“Ithere is always something to see, provided you know how to look “, throws Paul Wagner (Maurice Ronet), during a bourgeois reception, to a friend who was annoyed by his rascal escapade escapades. Occurring in the first third of Scandal (1967), a false crime fiction and a true philosophical treatise on madness, almost anecdotal aside seems to give the viewer the keys to the film. It’s as much a sentence of a film buff as of an entomologist, a great architect of the world, having the gift of double vision or the sense of observation, to detect what is hidden behind appearances. But above all, she says that the world is not one, there is always another story, a logic that escapes logic, and that everything is a matter of look, interpretation, and therefore delirium. This is the occult subject that this thirteenth feature hides under its twisted whimsical air, whose codes Chabrol does not really respect – crimes but no investigation, no end of story, since nothing is unequivocal . It’s almost like it’s all in the head and sick brain of a character with shaky reason. The intrigue plays on this ambiguity: following a head trauma during an attack, where a prostitute was strangled before his eyes before he lost consciousness, Paul Wagner (Ronet, masterful as a childish and disturbed hero) is sometimes subject to absences. When other women around him are murdered, everything suggests that he may be the murderer, unless he is the victim of a plot, which we imagine to have been hatched by his cousin Christine (Yvonne Furneaux), wealthy champagne merchant, married to Christopher (Anthony Perkins), a former gigolo, who wishes to sell the domain of which Paul is still the owner of the name and exerts pressure and blackmail on him. But the presence of a blonde vamp (Stéphane Audran, beauty of elusive sphynx), haunting the place, leaves other mysteries hovering …

We are far from the original idea of ​​producer Raymond Eger – a murder in a nudist camp. To the “sans-pagne”, Chabrol and his accomplice from the start, Paul Gégauff, never stingy with Lacanian puns, will have preferred “champagne”. A rotten wine, like the big bourgeoisie that the filmmaker brushes with vitriol in their decadent evenings. Gégauff’s cynical pen infuses the film with an atmosphere of destructive madness that echoes the formal biases of the staging. From the credits in the colorful colors, Chabrol accredits the idea of ​​a mental film by multiplying the plans stretched to abstraction, the fluid circular movements, the slowness, the pattern of the spiral – wink at Vertigo by Hitchcock, who also evokes the role of the double brunette / blonde woman and the presence of Anthony Perkins.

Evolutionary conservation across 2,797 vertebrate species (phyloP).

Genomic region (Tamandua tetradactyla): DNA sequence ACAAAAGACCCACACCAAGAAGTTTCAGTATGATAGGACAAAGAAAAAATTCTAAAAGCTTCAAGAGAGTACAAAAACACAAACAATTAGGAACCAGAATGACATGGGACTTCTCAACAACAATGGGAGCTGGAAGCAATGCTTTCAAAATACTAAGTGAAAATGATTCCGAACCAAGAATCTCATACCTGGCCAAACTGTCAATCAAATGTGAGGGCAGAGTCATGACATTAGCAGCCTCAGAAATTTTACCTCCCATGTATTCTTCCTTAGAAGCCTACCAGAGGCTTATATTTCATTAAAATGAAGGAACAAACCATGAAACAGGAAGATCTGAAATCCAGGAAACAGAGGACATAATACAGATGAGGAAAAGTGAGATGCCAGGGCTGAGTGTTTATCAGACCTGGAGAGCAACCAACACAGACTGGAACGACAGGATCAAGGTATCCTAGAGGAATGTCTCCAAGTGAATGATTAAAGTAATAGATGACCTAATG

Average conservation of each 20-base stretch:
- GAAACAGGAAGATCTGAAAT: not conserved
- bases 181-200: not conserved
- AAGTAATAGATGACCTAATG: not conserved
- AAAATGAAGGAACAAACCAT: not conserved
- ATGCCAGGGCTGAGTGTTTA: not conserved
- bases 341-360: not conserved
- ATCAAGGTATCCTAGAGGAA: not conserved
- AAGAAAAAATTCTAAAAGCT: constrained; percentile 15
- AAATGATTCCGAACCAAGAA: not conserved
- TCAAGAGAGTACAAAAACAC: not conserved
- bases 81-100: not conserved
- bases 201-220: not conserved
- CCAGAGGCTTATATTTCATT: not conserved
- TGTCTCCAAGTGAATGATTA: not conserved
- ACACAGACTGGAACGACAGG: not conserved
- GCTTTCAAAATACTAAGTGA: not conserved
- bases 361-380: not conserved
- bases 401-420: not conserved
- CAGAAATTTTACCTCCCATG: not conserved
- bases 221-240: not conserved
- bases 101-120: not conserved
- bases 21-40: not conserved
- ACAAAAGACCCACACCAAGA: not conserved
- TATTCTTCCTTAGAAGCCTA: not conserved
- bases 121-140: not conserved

Chabrol will often say that he was influenced by the thought of the philosopher Alfred Korzybski, general semantics and non-Aristotelian logic, namely the idea that a subject is always trapped in his representations. Starting from an undecidable point – is it Paul who is mad or the world around him, or both? -, the film constantly seems to adjust to the flickering perception of the hero, often under the influence of alcohol, and this distortion of reality is visually translated by formal audacity, games of mirrors and transparencies, dense decor of heterogeneous statues and objects, and up to the creeping gestures of Ronet. An astonishing final plan, taking height, will replace the scenario writer in the position of the demiurge entomologist, observing his characters, tangled bodies, to (d) fight like three worms in a box.


Nathalie Dray

The scandal of Claude Chabrol (1967), Blu-ray € 19.99 (BQHL).